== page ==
PCT, Section J WA, Part 2
Peeking out at the suns light cresting over the surrounding mountains, we shivered out of our sleeping bags and our cold fingers fumbled on sand covered tents and gear. The only sounds were groaning muscles and the cascading water across Deep Lake. We explored the opposite side of the shore and started descending along Waptus River.
From the PCT, the Waptus River and Waptus Lake are frankly dull as all get out. Not wanting to leave the trail, we hiked through overgrown plants and tried to keep our pace quick with the goal of heading up the pass and out of the midday sun. It was pleasant hiking, hearing about all the places that Marta and CN had traveled to and all the fantastic food they’ve tried.
We quickly arrived at two beautiful water crossings with amazing fully built bridges back to back. The first I kick myself for not photographing, because the white sandy beach gave the water streaming from nearby Spade Lake an unreal crystal blue hue that I had yet to see in Washington state. The second was over the Waptus River that provided the most refreshing water of the entire trip. Cold, palatable, and swiftly moving. I could have stayed by these crossings all day. I snapped some quick pictures, one of nearby Bears Breast that I was more than sure I’d get a better view of once we started our ascent for the day.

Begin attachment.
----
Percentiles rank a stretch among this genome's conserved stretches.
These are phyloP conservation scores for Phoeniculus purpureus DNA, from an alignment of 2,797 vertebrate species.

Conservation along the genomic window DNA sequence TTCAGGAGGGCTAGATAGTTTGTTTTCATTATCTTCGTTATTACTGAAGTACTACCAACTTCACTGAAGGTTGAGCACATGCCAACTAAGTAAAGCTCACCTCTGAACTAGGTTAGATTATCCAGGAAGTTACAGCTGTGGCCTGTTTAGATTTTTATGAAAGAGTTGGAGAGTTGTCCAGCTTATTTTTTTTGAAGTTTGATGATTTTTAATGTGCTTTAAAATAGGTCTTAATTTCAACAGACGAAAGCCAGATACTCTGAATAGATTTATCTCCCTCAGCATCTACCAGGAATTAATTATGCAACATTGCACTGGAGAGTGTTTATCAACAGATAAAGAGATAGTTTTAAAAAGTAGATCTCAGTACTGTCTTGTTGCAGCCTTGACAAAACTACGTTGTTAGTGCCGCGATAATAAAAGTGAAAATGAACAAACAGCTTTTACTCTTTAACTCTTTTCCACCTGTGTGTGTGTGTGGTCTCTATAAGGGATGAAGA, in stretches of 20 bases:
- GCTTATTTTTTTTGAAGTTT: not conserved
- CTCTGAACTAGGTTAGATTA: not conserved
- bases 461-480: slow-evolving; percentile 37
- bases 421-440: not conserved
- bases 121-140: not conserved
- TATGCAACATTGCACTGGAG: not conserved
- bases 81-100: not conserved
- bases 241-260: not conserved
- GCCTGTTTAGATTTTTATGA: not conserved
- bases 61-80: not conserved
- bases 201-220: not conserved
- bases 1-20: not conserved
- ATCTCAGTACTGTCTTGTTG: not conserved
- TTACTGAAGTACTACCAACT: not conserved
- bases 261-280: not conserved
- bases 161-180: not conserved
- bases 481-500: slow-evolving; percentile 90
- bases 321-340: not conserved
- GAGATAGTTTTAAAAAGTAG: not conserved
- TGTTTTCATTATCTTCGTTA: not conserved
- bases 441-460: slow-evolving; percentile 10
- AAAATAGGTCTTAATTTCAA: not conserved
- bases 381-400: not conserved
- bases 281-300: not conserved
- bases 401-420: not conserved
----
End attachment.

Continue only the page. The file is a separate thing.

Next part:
I was wrong. So very wrong. This was perhaps my worst experience with gain ever, and our goal of missing the heat and sun was aspirational. While we had tree cover, I couldn’t catch a breath from my smoke permeated lungs, and my calves screamed the entire way. It was all I could do to take a break, and snap those memories in my mind, feeling so small among the peaks that began to emerge as the afternoon progressed. Negative thoughts flushed to the forefront, inadequacy weighed heavy, and this 15-mile day felt impossible. By 3:00 PM, when I met the others at the top, I flung my pack away from me and took whole minutes to form words.
I’ve always heard the phrase “the trail provides.” After this day I’m now a believer. I gulped down as much water as I safely could because the length of this day was determined by our camping near a water source, outside of the designated fragile zone of alpine meadow. We kept close together for the remaining few miles, and the sun began to give us a reprieve and sink lower into the sky. And just like that: we turned a corner and are bathed in the most beautiful light I’ve ever seen. We can see clear across a valley at even more mountains and was the realest magic. This dose of nature was what I needed, and that day, at that moment, the trail gave me a feeling I can’t describe, can’t stop trying to explain, and will find very difficult ever to forget.
We were beyond exhausted and nearly missed the spur trail to camp that night. Immediately I set to dipping my sore feet into the small pond and filtering as much water as I could drink. I was grateful for my instant ramen noodles, my warm hat, and getting to watch as the last crescent of the sun sank behind Lemah mountain. I typed out another text message to my husband that wouldn’t send and slept deeply.